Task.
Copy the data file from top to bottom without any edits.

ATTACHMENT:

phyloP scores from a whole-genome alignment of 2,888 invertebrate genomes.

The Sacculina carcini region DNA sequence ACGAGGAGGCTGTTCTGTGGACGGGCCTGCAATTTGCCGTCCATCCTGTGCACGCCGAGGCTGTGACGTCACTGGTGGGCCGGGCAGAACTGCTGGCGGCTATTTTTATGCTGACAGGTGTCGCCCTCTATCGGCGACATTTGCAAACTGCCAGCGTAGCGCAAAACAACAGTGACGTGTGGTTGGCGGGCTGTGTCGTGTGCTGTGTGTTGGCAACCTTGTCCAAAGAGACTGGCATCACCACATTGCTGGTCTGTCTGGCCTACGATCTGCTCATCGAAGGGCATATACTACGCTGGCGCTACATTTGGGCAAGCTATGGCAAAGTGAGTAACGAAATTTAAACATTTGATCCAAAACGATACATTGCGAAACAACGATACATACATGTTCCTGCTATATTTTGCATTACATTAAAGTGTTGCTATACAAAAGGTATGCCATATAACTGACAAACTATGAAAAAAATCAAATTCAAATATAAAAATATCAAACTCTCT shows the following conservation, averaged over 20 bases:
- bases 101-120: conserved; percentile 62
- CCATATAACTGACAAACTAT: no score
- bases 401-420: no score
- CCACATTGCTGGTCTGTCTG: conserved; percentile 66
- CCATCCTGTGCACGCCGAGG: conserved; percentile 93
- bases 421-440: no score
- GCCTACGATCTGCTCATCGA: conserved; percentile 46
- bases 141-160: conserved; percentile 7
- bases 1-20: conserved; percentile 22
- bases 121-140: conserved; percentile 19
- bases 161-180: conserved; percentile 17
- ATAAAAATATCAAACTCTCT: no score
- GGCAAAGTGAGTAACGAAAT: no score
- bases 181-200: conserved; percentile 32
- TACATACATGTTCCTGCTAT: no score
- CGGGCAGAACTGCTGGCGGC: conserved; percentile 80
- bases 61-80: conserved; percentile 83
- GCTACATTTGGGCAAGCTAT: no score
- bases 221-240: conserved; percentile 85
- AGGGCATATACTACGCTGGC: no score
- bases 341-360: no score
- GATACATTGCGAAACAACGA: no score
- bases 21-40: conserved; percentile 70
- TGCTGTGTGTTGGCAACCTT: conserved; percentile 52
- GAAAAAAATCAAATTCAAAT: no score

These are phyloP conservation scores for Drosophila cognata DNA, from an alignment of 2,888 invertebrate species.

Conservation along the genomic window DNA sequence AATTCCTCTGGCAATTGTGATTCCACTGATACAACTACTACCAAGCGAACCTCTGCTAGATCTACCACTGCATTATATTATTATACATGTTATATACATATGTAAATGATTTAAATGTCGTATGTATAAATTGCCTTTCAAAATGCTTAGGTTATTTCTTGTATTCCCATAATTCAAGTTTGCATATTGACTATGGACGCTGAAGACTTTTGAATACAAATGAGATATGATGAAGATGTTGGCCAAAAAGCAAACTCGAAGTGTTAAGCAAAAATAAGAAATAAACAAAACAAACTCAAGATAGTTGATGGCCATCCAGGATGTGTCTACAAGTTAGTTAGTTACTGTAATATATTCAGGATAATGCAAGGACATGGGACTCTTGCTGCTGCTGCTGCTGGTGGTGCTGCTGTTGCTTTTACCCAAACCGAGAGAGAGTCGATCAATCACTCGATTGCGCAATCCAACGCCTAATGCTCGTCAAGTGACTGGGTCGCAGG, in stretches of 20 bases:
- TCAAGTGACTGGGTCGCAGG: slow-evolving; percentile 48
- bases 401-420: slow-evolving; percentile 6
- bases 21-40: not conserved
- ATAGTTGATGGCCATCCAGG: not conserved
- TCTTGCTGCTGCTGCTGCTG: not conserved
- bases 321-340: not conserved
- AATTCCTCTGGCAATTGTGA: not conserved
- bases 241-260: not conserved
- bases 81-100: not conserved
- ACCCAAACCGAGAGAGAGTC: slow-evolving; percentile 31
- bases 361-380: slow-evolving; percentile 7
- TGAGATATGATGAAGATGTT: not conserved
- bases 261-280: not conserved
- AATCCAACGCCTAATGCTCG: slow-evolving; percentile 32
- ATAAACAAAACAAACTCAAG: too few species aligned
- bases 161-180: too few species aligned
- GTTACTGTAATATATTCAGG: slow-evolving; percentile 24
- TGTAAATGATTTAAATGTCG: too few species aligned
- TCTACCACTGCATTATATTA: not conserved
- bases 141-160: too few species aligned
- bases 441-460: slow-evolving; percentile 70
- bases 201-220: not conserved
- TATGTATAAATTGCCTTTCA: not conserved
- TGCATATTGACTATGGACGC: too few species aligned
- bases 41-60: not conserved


phyloP scores from a whole-genome alignment of 2,888 invertebrate genomes.

The Sacculina carcini region DNA sequence ACGAGGAGGCTGTTCTGTGGACGGGCCTGCAATTTGCCGTCCATCCTGTGCACGCCGAGGCTGTGACGTCACTGGTGGGCCGGGCAGAACTGCTGGCGGCTATTTTTATGCTGACAGGTGTCGCCCTCTATCGGCGACATTTGCAAACTGCCAGCGTAGCGCAAAACAACAGTGACGTGTGGTTGGCGGGCTGTGTCGTGTGCTGTGTGTTGGCAACCTTGTCCAAAGAGACTGGCATCACCACATTGCTGGTCTGTCTGGCCTACGATCTGCTCATCGAAGGGCATATACTACGCTGGCGCTACATTTGGGCAAGCTATGGCAAAGTGAGTAACGAAATTTAAACATTTGATCCAAAACGATACATTGCGAAACAACGATACATACATGTTCCTGCTATATTTTGCATTACATTAAAGTGTTGCTATACAAAAGGTATGCCATATAACTGACAAACTATGAAAAAAATCAAATTCAAATATAAAAATATCAAACTCTCT shows the following conservation, averaged over 20 bases:
- bases 101-120: conserved; percentile 62
- CCATATAACTGACAAACTAT: no score
- bases 401-420: no score
- CCACATTGCTGGTCTGTCTG: conserved; percentile 66
- CCATCCTGTGCACGCCGAGG: conserved; percentile 93
- bases 421-440: no score
- GCCTACGATCTGCTCATCGA: conserved; percentile 46
- bases 141-160: conserved; percentile 7
- bases 1-20: conserved; percentile 22
- bases 121-140: conserved; percentile 19
- bases 161-180: conserved; percentile 17
- ATAAAAATATCAAACTCTCT: no score
- GGCAAAGTGAGTAACGAAAT: no score
- bases 181-200: conserved; percentile 32
- TACATACATGTTCCTGCTAT: no score
- CGGGCAGAACTGCTGGCGGC: conserved; percentile 80
- bases 61-80: conserved; percentile 83
- GCTACATTTGGGCAAGCTAT: no score
- bases 221-240: conserved; percentile 85
- AGGGCATATACTACGCTGGC: no score
- bases 341-360: no score
- GATACATTGCGAAACAACGA: no score
- bases 21-40: conserved; percentile 70
- TGCTGTGTGTTGGCAACCTT: conserved; percentile 52
- GAAAAAAATCAAATTCAAAT: no score

These are phyloP conservation scores for Drosophila cognata DNA, from an alignment of 2,888 invertebrate species.

Conservation along the genomic window DNA sequence AATTCCTCTGGCAATTGTGATTCCACTGATACAACTACTACCAAGCGAACCTCTGCTAGATCTACCACTGCATTATATTATTATACATGTTATATACATATGTAAATGATTTAAATGTCGTATGTATAAATTGCCTTTCAAAATGCTTAGGTTATTTCTTGTATTCCCATAATTCAAGTTTGCATATTGACTATGGACGCTGAAGACTTTTGAATACAAATGAGATATGATGAAGATGTTGGCCAAAAAGCAAACTCGAAGTGTTAAGCAAAAATAAGAAATAAACAAAACAAACTCAAGATAGTTGATGGCCATCCAGGATGTGTCTACAAGTTAGTTAGTTACTGTAATATATTCAGGATAATGCAAGGACATGGGACTCTTGCTGCTGCTGCTGCTGGTGGTGCTGCTGTTGCTTTTACCCAAACCGAGAGAGAGTCGATCAATCACTCGATTGCGCAATCCAACGCCTAATGCTCGTCAAGTGACTGGGTCGCAGG, in stretches of 20 bases:
- TCAAGTGACTGGGTCGCAGG: slow-evolving; percentile 48
- bases 401-420: slow-evolving; percentile 6
- bases 21-40: not conserved
- ATAGTTGATGGCCATCCAGG: not conserved
- TCTTGCTGCTGCTGCTGCTG: not conserved
- bases 321-340: not conserved
- AATTCCTCTGGCAATTGTGA: not conserved
- bases 241-260: not conserved
- bases 81-100: not conserved
- ACCCAAACCGAGAGAGAGTC: slow-evolving; percentile 31
- bases 361-380: slow-evolving; percentile 7
- TGAGATATGATGAAGATGTT: not conserved
- bases 261-280: not conserved
- AATCCAACGCCTAATGCTCG: slow-evolving; percentile 32
- ATAAACAAAACAAACTCAAG: too few species aligned
- bases 161-180: too few species aligned
- GTTACTGTAATATATTCAGG: slow-evolving; percentile 24
- TGTAAATGATTTAAATGTCG: too few species aligned
- TCTACCACTGCATTATATTA: not conserved
- bases 141-160: too few species aligned
- bases 441-460: slow-evolving; percentile 70
- bases 201-220: not conserved
- TATGTATAAATTGCCTTTCA: not conserved
- TGCATATTGACTATGGACGC: too few species aligned
- bases 41-60: not conserved